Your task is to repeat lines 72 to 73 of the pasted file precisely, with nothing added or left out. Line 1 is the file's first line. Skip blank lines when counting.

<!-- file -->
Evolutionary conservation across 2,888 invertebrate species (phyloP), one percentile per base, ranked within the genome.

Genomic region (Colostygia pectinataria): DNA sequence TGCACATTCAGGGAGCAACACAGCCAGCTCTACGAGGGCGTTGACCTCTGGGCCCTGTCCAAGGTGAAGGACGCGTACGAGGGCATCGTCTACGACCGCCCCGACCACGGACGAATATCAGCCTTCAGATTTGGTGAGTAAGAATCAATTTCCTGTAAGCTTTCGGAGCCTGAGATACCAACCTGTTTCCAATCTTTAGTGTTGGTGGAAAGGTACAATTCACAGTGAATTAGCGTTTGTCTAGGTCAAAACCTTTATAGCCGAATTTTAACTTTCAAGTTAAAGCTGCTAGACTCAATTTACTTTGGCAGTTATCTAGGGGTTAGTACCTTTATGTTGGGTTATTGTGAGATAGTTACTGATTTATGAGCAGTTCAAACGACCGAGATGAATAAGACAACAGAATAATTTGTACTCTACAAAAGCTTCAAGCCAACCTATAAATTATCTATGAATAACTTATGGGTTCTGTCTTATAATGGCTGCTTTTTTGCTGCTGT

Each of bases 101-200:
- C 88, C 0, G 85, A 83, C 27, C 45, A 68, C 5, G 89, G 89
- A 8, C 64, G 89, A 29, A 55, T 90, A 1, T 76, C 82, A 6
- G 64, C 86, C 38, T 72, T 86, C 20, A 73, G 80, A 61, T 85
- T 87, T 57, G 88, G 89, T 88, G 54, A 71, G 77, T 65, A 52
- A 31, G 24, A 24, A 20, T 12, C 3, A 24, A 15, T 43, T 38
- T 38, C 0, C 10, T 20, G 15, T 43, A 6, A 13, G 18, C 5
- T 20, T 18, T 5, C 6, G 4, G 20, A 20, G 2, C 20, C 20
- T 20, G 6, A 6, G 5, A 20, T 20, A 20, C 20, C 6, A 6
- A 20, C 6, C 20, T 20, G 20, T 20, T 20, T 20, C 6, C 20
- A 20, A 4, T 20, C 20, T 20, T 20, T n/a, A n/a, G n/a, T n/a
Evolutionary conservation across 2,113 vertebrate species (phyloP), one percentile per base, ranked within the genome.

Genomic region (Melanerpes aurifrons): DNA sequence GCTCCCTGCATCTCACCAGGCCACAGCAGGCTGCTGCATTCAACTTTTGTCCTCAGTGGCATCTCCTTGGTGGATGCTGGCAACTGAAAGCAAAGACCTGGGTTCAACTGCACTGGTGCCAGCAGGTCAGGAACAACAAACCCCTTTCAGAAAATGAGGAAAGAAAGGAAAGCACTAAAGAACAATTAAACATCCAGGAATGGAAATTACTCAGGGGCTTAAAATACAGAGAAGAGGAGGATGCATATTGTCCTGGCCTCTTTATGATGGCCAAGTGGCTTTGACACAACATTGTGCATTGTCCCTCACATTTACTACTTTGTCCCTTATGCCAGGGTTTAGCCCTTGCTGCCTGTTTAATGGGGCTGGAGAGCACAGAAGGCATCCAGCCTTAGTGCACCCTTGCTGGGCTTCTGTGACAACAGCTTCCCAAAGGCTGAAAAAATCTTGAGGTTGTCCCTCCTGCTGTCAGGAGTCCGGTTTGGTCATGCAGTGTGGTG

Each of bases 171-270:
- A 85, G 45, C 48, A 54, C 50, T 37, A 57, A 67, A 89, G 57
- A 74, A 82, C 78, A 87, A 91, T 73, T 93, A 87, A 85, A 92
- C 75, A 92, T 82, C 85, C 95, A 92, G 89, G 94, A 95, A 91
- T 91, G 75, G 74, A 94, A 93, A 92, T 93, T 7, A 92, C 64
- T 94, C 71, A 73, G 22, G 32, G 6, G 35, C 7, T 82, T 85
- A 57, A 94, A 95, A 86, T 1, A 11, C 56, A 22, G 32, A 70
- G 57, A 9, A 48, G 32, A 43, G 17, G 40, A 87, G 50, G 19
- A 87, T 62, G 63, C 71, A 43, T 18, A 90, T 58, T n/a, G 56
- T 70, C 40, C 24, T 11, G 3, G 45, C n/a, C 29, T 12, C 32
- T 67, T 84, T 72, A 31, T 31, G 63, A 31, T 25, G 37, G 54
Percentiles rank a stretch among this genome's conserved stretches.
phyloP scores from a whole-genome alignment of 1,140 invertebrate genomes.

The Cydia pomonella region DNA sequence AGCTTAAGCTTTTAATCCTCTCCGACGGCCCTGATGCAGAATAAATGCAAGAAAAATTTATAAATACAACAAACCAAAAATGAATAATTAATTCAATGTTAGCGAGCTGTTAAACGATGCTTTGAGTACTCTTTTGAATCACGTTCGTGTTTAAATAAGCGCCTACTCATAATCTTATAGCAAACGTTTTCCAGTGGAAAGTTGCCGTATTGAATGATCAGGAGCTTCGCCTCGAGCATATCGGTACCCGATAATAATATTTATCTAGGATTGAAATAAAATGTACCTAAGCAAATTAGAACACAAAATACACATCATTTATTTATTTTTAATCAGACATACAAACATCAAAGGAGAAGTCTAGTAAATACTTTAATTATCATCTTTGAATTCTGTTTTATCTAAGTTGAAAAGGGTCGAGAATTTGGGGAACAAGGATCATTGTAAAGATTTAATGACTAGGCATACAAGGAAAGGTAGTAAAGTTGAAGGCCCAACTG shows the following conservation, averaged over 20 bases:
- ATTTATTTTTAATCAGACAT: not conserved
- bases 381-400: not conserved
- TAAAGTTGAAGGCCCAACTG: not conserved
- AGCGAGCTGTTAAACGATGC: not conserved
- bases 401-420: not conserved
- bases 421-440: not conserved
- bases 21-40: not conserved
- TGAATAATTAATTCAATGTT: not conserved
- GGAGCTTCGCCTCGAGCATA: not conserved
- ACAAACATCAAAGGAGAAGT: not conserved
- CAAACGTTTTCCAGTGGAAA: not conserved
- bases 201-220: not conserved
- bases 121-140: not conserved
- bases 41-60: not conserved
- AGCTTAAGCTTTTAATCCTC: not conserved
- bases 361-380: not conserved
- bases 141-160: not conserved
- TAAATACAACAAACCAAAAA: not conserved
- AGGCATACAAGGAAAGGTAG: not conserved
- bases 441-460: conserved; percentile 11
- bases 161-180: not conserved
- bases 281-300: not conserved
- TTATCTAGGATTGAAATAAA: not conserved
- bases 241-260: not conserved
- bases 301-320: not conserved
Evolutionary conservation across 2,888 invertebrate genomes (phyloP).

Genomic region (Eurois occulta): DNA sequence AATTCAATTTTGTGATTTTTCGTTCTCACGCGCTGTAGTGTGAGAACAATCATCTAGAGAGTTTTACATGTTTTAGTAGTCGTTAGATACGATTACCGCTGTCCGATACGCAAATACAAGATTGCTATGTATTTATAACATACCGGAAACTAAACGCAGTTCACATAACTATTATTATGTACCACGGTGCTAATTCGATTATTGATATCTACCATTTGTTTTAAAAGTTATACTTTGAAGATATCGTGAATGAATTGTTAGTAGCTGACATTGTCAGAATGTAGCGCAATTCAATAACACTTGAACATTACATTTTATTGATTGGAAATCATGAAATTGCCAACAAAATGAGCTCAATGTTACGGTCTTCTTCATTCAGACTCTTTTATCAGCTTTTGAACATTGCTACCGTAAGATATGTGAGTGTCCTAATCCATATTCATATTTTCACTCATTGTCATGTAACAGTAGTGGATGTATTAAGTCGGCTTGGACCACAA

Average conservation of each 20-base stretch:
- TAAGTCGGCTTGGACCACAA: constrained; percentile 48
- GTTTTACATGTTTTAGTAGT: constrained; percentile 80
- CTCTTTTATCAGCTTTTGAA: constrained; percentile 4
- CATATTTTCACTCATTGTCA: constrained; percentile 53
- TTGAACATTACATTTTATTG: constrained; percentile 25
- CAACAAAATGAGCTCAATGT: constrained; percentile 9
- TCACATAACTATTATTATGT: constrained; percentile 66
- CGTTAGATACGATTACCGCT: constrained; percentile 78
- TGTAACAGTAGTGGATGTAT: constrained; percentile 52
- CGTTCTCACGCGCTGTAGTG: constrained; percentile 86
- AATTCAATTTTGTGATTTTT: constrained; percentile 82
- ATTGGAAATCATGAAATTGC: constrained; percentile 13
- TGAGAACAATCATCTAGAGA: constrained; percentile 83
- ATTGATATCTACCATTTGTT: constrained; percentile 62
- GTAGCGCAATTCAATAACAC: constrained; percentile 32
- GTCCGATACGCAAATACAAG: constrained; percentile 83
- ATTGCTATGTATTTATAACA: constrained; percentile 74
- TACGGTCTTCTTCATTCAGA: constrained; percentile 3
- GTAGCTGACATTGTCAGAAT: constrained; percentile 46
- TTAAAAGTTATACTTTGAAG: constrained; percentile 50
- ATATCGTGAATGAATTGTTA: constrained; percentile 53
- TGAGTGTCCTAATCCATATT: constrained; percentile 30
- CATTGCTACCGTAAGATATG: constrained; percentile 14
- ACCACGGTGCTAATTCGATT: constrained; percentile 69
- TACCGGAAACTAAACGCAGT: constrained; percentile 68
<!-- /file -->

- GTAGCGCAATTCAATAACAC: constrained; percentile 32
- GTCCGATACGCAAATACAAG: constrained; percentile 83